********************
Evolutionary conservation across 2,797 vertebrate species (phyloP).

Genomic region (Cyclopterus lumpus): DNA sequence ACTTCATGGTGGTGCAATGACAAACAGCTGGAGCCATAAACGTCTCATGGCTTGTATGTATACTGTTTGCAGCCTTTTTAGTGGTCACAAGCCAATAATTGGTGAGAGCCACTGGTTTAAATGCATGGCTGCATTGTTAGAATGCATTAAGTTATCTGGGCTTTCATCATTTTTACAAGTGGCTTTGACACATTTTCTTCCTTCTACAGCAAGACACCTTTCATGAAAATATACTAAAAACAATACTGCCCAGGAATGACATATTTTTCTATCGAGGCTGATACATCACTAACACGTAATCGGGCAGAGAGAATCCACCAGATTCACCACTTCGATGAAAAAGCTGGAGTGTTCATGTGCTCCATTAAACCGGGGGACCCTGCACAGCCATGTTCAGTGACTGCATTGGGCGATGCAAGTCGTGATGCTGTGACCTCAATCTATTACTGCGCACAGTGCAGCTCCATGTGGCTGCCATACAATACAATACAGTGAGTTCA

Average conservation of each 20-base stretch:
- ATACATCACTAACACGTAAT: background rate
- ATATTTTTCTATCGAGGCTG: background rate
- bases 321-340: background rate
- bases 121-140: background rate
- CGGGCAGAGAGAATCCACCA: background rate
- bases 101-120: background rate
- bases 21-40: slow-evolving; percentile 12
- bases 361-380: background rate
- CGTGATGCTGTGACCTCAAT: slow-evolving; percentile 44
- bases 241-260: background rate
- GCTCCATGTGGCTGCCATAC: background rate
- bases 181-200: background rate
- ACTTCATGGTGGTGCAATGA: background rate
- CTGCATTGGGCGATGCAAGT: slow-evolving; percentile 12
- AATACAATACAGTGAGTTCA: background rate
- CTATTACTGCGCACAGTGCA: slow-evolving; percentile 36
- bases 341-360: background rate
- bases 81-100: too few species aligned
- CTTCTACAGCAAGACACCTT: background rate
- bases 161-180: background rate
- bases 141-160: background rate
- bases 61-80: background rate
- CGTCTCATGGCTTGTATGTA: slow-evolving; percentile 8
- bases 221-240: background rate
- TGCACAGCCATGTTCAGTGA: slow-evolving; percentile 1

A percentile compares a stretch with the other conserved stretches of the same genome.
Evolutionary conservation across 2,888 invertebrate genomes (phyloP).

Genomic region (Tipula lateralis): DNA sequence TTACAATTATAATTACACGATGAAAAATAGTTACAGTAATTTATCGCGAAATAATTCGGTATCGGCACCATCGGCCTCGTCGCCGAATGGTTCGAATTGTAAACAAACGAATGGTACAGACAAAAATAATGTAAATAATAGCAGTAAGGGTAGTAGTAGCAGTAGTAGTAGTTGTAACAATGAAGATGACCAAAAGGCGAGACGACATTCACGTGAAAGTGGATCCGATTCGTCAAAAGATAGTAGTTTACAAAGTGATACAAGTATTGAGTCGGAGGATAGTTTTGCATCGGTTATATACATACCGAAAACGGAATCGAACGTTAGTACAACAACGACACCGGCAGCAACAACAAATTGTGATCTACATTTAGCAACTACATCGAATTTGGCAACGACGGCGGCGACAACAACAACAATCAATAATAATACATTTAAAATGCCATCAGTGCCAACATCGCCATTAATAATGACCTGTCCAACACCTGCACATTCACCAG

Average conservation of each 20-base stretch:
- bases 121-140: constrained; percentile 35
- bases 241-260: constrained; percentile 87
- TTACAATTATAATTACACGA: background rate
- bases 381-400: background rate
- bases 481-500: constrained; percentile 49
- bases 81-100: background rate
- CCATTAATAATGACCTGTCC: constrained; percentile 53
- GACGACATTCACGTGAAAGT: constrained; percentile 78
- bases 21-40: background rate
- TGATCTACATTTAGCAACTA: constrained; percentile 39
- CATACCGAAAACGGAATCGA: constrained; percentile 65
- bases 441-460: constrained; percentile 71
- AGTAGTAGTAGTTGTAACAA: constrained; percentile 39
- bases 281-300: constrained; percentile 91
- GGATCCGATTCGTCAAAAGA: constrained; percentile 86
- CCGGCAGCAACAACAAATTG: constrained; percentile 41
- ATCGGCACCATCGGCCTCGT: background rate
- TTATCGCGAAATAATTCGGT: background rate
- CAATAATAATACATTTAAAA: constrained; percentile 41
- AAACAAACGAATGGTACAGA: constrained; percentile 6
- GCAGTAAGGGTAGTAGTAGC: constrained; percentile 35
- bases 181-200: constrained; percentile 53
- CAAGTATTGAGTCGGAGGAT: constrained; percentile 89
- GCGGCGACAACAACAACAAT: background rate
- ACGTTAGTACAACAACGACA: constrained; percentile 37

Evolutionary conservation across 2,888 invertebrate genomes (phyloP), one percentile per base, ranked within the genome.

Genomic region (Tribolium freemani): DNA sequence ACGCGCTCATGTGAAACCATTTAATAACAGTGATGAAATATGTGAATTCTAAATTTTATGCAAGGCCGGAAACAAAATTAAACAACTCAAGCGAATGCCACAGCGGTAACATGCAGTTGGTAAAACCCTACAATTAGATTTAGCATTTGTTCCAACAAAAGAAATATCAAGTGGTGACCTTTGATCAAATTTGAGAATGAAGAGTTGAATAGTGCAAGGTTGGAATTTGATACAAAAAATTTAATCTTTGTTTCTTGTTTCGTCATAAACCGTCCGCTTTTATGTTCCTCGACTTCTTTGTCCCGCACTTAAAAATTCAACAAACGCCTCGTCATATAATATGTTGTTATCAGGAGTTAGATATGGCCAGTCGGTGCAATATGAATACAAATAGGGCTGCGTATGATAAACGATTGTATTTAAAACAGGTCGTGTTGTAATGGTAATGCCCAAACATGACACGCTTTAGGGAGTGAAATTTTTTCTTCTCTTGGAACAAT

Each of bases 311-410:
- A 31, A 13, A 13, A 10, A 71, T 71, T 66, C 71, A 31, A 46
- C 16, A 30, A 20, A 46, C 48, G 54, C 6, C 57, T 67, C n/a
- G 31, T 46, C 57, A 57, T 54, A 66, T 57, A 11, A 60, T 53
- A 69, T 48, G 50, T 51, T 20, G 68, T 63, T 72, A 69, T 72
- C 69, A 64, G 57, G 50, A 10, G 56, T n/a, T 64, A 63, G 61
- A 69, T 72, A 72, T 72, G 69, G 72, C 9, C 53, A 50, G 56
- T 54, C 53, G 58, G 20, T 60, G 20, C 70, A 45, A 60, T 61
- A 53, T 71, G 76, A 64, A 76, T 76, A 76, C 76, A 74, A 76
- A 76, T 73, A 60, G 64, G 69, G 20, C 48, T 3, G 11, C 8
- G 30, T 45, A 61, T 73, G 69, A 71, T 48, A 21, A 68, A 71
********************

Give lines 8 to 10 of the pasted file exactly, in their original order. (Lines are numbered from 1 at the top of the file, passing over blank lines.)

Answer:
- CGGGCAGAGAGAATCCACCA: background rate
- bases 101-120: background rate
- bases 21-40: slow-evolving; percentile 12